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Dennis Brutus' long association with Worcester State University, which spanned over 20 years, began on May 28, 1982, when he appeared as key speaker at the inauguration of the Center for the Study of Human Rights at Worcester State University. The next day, May 29, 1982, he was awarded an honorary degree of Doctor of Humane Letters for both his heroic activities as an opponent of Apartheid in South Africa as well as for his distinguished achievement as a poet. It was at this time that, partly out of gratitude for WSU's support of him during his dramatic battle to win political asylum in the United States and partly out of a generous desire to assist the newly created Center for the Study of Human Rights, he donated an extensive number of personal manuscripts and other items to the Center.
In November 1924, two South African school teachers working in Salisbury, Southern Rhodesia, became the parents of a baby boy. That child would later become one of the best English-language poets to come out of South Africa. He would also become a thorn in the side of the South African government through his work against apartheid and sports segregation.
That child, Dennis Brutus, grew up in South Africa. Of mixed-race ancestry, he was branded as “Coloured” with few human rights and an overwhelming sense of fair play. He became a teacher, like his parents, after attending St. Augustine Teacher Training College and later Fort Hare University, where he completed a degree in Psychology and English in 1947.
Along with his teaching, Brutus was becoming politically active. He switched careers to journalism, and began to take part in anti-apartheid protests. His focus became racial segregation in sports, and in 1959, he became associated with the South African Sports Association, serving as secretary for the group. By 1963, Brutus was serving as president of the South African Non-Racial Olympic Committee (SANROC), a group that worked to have the country banned from the 1964 and 1968 Olympics for not integrating its sports teams.
This activity led to Dennis Brutus’ first arrest by the South African government. He was forbidden by the government from attending gatherings of over two people, from working in teaching or journalism, and from publishing his poetry. He broke his probation by attending a meeting of the white South African Olympic and National Games Association in 1963 and was arrested. On bail, Brutus left the country, ending up in Swaziland on his way to meet the International Olympic Committee in Germany.
Unfortunately, he was arrested by Portuguese police at the Mozambique border and returned to South African authorities. Brutus feared for his life. He was being held by South African police in Johannesburg, unbeknownst to family and friends. He tried to escape and was shot in the back. After recovering from his wound, he was imprisoned on Robben Island—an 18-month sentence doing hard labor—where he met Nelson Mandela. Some of his poetry was published during this time in his first volume Sirens, Knuckles, Boots (1963).
Upon his release, the South African government placed him under house arrest and prohibited him from further publication—even from writing without publication—for five years. Brutus circumvented the restriction by writing letters to the wife of another Robben Island prisoner; his book Letters to Martha and Other Poems from a South African Prison was published in 1969.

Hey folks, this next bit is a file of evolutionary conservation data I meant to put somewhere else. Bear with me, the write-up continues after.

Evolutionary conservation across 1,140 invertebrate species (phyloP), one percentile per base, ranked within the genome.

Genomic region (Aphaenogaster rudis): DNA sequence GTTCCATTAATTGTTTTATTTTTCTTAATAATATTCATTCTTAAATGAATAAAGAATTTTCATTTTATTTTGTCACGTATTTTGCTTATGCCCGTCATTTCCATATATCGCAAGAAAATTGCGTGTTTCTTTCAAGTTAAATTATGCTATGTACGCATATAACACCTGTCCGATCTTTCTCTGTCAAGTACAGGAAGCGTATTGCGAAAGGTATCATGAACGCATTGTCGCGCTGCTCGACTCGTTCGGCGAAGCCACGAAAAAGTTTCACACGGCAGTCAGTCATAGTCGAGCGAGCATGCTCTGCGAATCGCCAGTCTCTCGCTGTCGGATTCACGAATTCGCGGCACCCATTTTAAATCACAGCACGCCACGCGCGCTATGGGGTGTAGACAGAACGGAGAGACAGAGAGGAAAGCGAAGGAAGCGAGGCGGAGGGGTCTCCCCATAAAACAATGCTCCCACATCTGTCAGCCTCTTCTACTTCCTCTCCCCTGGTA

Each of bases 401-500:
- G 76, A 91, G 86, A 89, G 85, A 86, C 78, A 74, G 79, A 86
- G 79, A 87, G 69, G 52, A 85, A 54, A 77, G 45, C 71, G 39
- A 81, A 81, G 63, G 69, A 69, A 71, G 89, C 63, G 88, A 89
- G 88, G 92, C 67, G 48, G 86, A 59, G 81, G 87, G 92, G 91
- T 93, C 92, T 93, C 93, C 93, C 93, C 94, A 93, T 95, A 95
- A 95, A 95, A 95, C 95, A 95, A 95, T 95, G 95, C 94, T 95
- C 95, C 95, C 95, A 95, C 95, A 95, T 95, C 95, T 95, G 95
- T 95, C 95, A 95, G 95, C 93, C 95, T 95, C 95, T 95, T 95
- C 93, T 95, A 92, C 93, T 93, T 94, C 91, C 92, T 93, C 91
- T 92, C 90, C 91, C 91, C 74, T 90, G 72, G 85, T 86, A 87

After a year of house arrest, Brutus and his family were allowed to leave South Africa, settling in London in 1966. There he continued his activist work as director of the Campaign for Release of South African Political Prisoners. In 1970, he was offered a teaching post at the University of Denver, the first of several professorial appointments at major American universities, including the University of Texas, Northwestern, and the University of Pittsburgh.
Brutus’ activism led to problems in the United States. The Reagan Administration, a strong supporter of the South African government, took steps to have Brutus deported from this country after Rhodesian independence left the poet without a passport for a few months. Brutus, a wanted man in the segregated country, again feared for his life. After the interjection of writers, scholars, and activists worldwide, including the late Merrill Goldwyn, a Worcester State University English professor, Brutus was granted political asylum in 1983.
He and Goldwyn became close friends, with Brutus helping with Goldwyn’s Center for the Study of Human Rights, which is still active on the WSU campus. Dennis Brutus received an Honorary Doctorate of Human Letters from WSU in 1982, and donated a portion of his collection of papers to the school. The Dennis Brutus Collection is housed in the Learning Resource Center and is available for perusal by students and scholars.
After a long hiatus, Brutus returned to WSU to participate in several human rights programs together with the Archbishop of South Africa, the Right Reverend Njongonkulu Ndungane, in 2000. The Dennis Brutus Collection was formally unveiled on March 21, 2000, during that visit. In the following year, he was appointed poet-in-residence for the 2001 spring semester, during which he appeared in human rights programs, co-taught courses in WSU’s Honors Program, and composed several new poems, one of which, "Zocalo, March 11, 2001," he read during the Commencement exercises for WSU’s125th Anniversary on May 19, 2001.His death in 2009 was a loss to the world of literature, to activism, and to the WSU community.